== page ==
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Was What Ail'd Ya' What Kill'd Ya'?

Author

Listed:
  • Robert W. Fogel
  • Louis Cain
  • Joseph Burton
  • Brian Bettenhausen

Abstract

Making use of those Union Army veterans for whom death certificates are available, we compare the conditions with which they were diagnosed by Civil War pension surgeons to the causes of death on the certificates. We divide the data between those veterans who entered the pension system early because of war injuries and those who entered the pension system after the 1890 reform that made it available to many more veterans. We examine the correlation between specific conditions and death causes to gauge support for the hypothesis that death is attributable to something specific. We also examine the correlation between the accumulation of rated conditions to time until death to gauge support for the "insult hypothesis." In general, we find support for both hypotheses. Examining the hazard ratios for dying of a specific condition, there is support for the idea that what ail'd ya' is what kill'd ya'.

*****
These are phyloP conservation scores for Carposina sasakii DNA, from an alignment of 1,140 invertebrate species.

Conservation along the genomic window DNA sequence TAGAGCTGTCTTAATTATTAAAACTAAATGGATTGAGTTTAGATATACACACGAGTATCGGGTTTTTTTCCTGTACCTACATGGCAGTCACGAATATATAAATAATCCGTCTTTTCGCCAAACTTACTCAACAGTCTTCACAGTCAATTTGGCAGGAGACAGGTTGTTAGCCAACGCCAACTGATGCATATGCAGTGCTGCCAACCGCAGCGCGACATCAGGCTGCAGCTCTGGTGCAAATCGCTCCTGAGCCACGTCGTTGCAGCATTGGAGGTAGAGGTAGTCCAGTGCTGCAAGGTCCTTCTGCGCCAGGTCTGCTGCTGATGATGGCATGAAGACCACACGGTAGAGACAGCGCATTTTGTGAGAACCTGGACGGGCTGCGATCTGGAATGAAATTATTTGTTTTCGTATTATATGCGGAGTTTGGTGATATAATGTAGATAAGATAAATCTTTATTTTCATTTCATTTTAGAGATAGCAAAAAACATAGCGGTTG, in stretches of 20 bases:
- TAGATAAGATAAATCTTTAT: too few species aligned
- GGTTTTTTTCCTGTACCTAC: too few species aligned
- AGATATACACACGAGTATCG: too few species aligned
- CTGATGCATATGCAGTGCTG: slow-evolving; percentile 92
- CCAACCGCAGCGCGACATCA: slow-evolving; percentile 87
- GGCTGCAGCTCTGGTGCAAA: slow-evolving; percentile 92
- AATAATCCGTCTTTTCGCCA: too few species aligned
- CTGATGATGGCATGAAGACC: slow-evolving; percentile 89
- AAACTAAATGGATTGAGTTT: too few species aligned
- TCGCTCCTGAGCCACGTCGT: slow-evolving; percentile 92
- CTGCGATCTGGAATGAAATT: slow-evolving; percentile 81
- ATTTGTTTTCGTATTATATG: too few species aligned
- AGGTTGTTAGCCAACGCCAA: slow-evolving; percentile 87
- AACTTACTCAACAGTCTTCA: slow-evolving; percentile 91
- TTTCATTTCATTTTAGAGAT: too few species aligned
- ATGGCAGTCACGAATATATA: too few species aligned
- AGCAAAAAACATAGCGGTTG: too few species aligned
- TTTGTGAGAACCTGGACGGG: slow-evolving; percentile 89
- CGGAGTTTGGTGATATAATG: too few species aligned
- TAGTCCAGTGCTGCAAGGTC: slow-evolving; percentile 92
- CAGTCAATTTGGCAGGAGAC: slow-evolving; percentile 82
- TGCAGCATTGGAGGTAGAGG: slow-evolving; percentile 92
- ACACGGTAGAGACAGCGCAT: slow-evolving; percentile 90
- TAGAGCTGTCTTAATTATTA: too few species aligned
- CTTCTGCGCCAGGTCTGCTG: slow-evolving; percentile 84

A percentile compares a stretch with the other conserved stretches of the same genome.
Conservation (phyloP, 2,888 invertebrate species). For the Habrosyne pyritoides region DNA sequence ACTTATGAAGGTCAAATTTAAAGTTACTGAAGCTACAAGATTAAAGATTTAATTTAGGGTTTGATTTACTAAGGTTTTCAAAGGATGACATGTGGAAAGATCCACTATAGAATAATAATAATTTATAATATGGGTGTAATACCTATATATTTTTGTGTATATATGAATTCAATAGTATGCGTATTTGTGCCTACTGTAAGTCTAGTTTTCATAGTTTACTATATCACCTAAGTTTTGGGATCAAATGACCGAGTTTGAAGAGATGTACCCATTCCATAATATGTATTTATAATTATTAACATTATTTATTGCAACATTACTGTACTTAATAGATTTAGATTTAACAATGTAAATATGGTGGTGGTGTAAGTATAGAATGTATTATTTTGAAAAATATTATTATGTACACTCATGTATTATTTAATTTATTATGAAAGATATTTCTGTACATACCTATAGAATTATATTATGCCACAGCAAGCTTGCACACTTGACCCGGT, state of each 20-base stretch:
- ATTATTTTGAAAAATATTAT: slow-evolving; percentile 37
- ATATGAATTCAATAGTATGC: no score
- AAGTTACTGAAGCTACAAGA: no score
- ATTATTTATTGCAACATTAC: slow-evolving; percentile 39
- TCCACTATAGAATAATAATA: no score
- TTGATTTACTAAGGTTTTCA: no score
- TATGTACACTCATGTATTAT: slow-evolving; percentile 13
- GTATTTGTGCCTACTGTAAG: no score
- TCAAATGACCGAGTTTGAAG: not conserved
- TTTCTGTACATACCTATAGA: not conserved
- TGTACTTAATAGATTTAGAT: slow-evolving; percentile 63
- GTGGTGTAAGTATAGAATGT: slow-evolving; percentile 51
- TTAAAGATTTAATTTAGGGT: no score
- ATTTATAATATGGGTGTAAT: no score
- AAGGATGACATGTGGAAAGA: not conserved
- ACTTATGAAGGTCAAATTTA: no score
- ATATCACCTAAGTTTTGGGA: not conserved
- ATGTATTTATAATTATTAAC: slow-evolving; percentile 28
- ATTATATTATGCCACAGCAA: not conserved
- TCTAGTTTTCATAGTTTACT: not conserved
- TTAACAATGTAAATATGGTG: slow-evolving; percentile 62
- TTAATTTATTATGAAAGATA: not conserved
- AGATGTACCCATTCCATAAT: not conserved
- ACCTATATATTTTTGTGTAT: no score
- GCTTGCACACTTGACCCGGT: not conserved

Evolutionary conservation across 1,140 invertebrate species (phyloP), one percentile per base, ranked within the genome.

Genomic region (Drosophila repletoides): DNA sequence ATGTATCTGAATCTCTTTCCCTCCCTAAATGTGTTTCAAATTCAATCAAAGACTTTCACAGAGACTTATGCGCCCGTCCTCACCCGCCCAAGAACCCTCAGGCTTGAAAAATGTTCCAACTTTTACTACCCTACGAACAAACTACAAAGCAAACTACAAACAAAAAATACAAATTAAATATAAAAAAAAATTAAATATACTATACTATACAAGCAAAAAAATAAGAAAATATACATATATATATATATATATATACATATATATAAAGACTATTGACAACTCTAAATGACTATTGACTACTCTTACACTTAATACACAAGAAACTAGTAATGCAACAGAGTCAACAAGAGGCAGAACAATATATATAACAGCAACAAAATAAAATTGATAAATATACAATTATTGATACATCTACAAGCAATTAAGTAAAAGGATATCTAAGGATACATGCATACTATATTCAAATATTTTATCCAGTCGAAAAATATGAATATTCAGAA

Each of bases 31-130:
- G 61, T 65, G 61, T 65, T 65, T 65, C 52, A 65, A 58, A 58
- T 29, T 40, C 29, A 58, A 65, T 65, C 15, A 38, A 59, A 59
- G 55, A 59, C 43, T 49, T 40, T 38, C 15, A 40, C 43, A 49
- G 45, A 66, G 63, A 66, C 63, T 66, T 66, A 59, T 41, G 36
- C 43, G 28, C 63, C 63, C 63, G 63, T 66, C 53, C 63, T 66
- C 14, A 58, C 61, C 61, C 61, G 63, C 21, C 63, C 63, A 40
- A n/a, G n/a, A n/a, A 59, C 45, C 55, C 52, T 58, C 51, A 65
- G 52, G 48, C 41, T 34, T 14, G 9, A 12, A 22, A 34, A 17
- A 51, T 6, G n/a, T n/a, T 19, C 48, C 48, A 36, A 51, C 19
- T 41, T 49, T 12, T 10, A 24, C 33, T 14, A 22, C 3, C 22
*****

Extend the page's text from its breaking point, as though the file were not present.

Suggested Citation

  • Robert W. Fogel & Louis Cain & Joseph Burton & Brian Bettenhausen, 2011. "Was What Ail'd Ya' What Kill'd Ya'?," NBER Working Papers 17322, National Bureau of Economic Research, Inc.
  • Handle: RePEc:nbr:nberwo:17322
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    References listed on IDEAS

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    1. Werner Troesken, 2004. "Water, Race, and Disease," NBER Books, National Bureau of Economic Research, Inc, number troe04-1, June.
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    5. Dora Costa, 2000. "Understanding the twentieth-century decline in chronic conditions among older men," Demography, Springer;Population Association of America (PAA), vol. 37(1), pages 53-72, February.
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    More about this item

    JEL classification:

    • I1 - Health, Education, and Welfare - - Health
    • N11 - Economic History - - Macroeconomics and Monetary Economics; Industrial Structure; Growth; Fluctuations - - - U.S.; Canada: Pre-1913

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